Thursday, 11 February 2016


                                                    BLACK    SOCIAL     HISTORY                                                                                                                                                                                                                                                                                      

Oscar Stanton De Priest
Oscar Stanton De Priest
Oscar Stanton De Priest.jpg
Member of the U.S. House of Representatives
from Illinois's 1st district
In office
March 4, 1929 – January 3, 1935
Preceded by Martin B. Madden
Succeeded by Arthur W. Mitchell
Personal details
Born March 9, 1871
Florence, Alabama
Died May 12, 1951 (aged 80)
Chicago, Illinois
Resting place Graceland Cemetery
Political party Republican
Spouse(s) Jessie De Priest
Children Laurence W. De Priest
Oscar Stanton De Priest, Jr.
Oscar Stanton De Priest (March 9, 1871 – May 12, 1951) was an American lawmaker and civil rights advocate who served as a U.S. Representative from Illinois from 1929 to 1935. He was the first African American to be elected to Congress from outside the southern states and the first in the 20th century.

1 Early life
2 Career
2.1 Business
2.2 Politics
3 Personal life

Early life
De Priest was born in 1871 in Florence, Alabama, to freedmen, former slaves. He had a brother named Robert. His mother, Martha Karsner, worked part-time as a laundress, and his father Neander was a teamster associated with the "Exodus" movement. After the Civil War, thousands of blacks escaped continued oppression in the South by moving to other states that offered greater freedom, such as Kansas. In 1878, the De Priests left for Dayton, Ohio, after the elder De Priest had to save his friend, former U.S. Representative James T. Rapier, from a lynch mob, and another black man was killed on their doorstep.[1]

In Salina, Kansas, De Priest studied bookkeeping at the Salina Normal School.[2] In 1889 he moved to Chicago, Illinois, where he worked as an apprentice plasterer, house painter, and decorator, and eventually became a successful contractor and real estate broker. He went on to build a fortune in the stock market and in real estate by helping black families move into formerly all-white neighborhoods. From 1904 to 1908, he was a member of the board of commissioners of Cook County, Illinois. He was elected to the Chicago City Council, serving from 1915 to 1917 as alderman from the 2nd Ward. He was Chicago’s first black alderman.[2]

De Priest was indicted for alleged graft in 1917 and resigned from the City Council. He hired Clarence Darrow as his defense attorney and was acquitted.[2]

In 1919, De Priest ran unsuccessfully for alderman as a member of the People's Movement Club, a political organization he founded. In a few years, De Priest's became the most powerful of Chicago's many black political organizations, and he became the top black politician under Chicago Republican mayor William Hale Thompson.

De Priest in May 1922[3]
In 1928, when Republican congressman Martin B. Madden died, Mayor Thompson selected De Priest to replace him on the ballot. He became the first African American elected to Congress in the 20th century, representing the 1st Congressional District of Illinois (the Loop and part of the South Side of Chicago) as a Republican.[2] During his three consecutive terms (1929–1935) as the only black representative in Congress, De Priest introduced several anti-discrimination bills.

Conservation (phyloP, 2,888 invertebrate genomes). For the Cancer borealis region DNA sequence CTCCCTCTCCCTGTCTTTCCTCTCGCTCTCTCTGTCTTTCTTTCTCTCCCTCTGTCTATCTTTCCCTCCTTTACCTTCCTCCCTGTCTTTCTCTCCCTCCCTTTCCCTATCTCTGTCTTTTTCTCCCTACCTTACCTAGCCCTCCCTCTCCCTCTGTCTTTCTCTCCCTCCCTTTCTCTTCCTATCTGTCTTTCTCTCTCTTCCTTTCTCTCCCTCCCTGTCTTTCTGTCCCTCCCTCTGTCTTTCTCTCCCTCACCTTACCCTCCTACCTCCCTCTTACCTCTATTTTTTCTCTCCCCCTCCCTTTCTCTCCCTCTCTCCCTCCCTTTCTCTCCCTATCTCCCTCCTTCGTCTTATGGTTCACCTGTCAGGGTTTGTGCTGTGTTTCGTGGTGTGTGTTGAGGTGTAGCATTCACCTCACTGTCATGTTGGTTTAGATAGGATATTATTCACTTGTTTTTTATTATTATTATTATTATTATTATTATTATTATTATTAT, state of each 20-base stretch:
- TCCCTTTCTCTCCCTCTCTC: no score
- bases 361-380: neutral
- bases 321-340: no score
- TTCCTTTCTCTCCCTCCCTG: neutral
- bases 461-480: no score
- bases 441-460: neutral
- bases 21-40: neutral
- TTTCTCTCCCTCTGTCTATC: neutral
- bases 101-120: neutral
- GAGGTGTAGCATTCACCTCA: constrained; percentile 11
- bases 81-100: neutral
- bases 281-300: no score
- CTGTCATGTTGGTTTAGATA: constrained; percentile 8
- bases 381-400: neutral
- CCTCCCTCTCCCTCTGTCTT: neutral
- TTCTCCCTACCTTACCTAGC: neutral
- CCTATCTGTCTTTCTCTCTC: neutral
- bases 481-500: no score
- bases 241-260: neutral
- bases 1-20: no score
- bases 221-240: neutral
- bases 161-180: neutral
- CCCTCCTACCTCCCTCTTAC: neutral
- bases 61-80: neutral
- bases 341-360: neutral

His 1933 amendment barring discrimination in the Civilian Conservation Corps (CCC) was passed by the Senate and signed into law by President Franklin D. Roosevelt. A second anti-lynching bill failed, even though it would not have made lynching a federal crime. A third proposal, a bill to permit a transfer of jurisdiction if a defendant believed he or she could not get a fair trial because of race or religion, was passed by a later Congress.

Civil rights activists criticized De Priest for opposing federal aid to the poor, but they applauded him for speaking in the South despite death threats. They also praised De Priest for telling an Alabama senator he was not big enough to prevent him from dining in the Senate restaurant, and for defending the right of students of the black Howard University to eat in the House restaurant. De Priest took the House restaurant issue to a special bipartisan House committee.

In a three-month-long heated debate, the Republican minority argued that the restaurant's discriminatory practice violated 14th Amendment rights to equal access. The Democratic majority skirted the issue by claiming that the restaurant was not open to the public, and the House restaurant remained segregated.

In 1929, De Priest made national news when first lady Lou Hoover invited his wife, Jessie, to a tea for congressional wives at the White House.[4] He also appointed Benjamin O. Davis Jr. to the U. S. Military Academy at a time when the army had only one African-American line officer (Davis's father).

By the early 1930s, De Priest's popularity waned because he continued to oppose higher taxes on the rich and fought Depression-era federal relief programs. De Priest was defeated in 1934 by Democrat Arthur W. Mitchell, who was also an African American. He was again elected to the Chicago City Council in 1943 as alderman of the 3rd Ward and served until 1947. He died in Chicago at 80 and is buried in Graceland Cemetery.

Personal life
Oscar married the former Jessie L. Williams (c. 1873 – March 31, 1961).[5] This union produced two sons: Laurence W. (c. 1900 – July 28, 1916).[6] and Oscar Stanton De Priest, Jr. (May 24, 1906 – November 8, 1983)[7][8]

His house in Chicago, on 45th and King Drive is a National Historic Landmark.[citation needed